Tuesday, September 15, 2009

Green Shoots!

No it's not the green shoots in the economy that everybody was talking about a couple of months ago--it's still Hops Week here at Noble Square Brewing, and we are talking about new green shoots on my Saaz hops as you can see in the photo above.

For those of you that follow this blog (we're up to 14 now--15 if you count Señor Brew™ himself), you might remember that I had a little spider mite infestation. Well, I sprayed insecticide twice, and the hops that weren't already terminally ill rebounded and started new growth. You can see the bright green leaves against the background of brown half dead leaves. Now granted, it is way too late in the season for me to expect any hop flower growth--the flowers (or cones, in hop vernacular) being where the bittering and flavoring agents come from, but still, it is nice to see a rebound, and with this late leaf growth I can only assume that the roots are growing as well, which means more hardy plants for next year.

Curious about what a spider mite infestation looks like? I took some photos. This one shows what the early stage looks like. At this stage it's easy to confuse it for other conditions, such as a lack of water or nutrients. The telltale sign of spider mites is a spidery silk web on the underside of the leaves, which unfortunately I didn't get a photo of. The mites are too small to be seen with the naked eye, but the damage they cause and the webbing they leave is highly visible.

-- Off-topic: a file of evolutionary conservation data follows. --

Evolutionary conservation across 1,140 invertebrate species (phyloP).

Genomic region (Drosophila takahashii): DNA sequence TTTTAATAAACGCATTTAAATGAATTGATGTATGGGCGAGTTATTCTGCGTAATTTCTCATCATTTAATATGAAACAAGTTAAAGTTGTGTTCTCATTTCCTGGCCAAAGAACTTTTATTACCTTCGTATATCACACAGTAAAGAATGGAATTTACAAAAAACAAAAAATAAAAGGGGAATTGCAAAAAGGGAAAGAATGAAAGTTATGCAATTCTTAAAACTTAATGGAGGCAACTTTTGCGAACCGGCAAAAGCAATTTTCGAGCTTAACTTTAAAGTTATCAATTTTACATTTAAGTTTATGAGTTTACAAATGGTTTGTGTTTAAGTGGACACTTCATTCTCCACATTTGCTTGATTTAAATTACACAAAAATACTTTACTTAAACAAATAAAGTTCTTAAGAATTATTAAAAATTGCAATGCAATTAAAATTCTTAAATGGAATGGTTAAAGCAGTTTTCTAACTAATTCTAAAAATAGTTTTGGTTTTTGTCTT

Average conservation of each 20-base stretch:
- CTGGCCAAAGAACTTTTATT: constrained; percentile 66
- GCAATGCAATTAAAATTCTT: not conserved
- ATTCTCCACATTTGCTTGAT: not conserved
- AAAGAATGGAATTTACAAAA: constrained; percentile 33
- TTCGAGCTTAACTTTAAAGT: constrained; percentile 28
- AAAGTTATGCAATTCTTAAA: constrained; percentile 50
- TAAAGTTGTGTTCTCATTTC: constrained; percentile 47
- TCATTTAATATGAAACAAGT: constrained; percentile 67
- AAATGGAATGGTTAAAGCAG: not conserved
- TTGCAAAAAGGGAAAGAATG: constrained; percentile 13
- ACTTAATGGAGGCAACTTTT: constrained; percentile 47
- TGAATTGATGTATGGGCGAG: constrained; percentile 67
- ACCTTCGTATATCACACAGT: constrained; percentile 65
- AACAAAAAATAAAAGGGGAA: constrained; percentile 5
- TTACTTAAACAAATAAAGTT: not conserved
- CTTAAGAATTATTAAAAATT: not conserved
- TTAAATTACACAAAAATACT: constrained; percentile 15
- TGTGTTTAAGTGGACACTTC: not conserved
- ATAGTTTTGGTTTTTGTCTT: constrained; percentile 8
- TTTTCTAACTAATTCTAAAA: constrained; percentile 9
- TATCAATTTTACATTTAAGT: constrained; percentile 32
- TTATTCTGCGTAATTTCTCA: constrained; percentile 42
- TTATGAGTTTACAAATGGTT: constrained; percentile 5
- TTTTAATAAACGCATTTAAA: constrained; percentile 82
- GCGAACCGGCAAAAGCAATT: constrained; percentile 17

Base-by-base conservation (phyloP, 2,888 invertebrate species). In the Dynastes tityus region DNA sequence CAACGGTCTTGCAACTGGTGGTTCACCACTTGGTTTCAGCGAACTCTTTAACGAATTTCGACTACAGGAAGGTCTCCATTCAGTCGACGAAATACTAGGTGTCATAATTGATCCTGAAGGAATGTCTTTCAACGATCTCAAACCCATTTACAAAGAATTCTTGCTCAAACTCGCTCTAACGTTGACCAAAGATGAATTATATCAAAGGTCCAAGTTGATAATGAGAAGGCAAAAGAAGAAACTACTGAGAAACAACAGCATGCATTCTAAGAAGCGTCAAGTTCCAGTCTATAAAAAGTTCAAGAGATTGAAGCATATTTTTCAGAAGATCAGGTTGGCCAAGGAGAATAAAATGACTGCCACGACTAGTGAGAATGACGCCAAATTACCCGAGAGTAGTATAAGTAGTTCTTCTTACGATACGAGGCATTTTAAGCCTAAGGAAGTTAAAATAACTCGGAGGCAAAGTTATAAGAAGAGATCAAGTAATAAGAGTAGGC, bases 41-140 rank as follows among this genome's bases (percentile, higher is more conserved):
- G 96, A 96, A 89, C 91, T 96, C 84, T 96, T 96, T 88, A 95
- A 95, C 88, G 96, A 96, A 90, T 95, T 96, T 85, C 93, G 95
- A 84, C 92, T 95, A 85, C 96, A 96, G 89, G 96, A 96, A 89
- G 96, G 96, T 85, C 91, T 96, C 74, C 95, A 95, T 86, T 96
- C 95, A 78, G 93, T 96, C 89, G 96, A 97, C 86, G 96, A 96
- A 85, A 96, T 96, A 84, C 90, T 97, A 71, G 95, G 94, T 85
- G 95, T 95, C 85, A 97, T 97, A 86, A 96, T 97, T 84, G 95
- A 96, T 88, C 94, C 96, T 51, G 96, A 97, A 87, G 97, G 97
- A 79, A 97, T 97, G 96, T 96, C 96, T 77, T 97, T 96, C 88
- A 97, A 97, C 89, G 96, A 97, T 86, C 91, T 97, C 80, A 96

This photo shows an advanced stage of spider mite damage. If you haven't already sprayed for mites, and your hop leaves look like this, consider your hops harvest a lost cause by now. However, as I mentioned earlier, it might still be a good idea to spray, to get some late growth. In my case, I'm hoping the late growth leads to stronger plants next year.

This photo shows the ultimate stage of a spider mite infestation. The mites will literally suck your hops dry, leaving a dry, desicated ruin of your hops. Let this be a warning to all the home hop growers out there--if you notice any evidence of spider mites, be sure to spray an insecticide that has been proven effective against them. For those hop growers that want to stay organic, I have read that keeping your hop leaves moist will cut down on the damage that spider mites can do. Of course, moist hop plants can lead to powdery mildew, which is a whole 'nother problem for hop growers.

1 comment:

  1. Good luck with the regrowth. Glad to see the new green shoots poking through.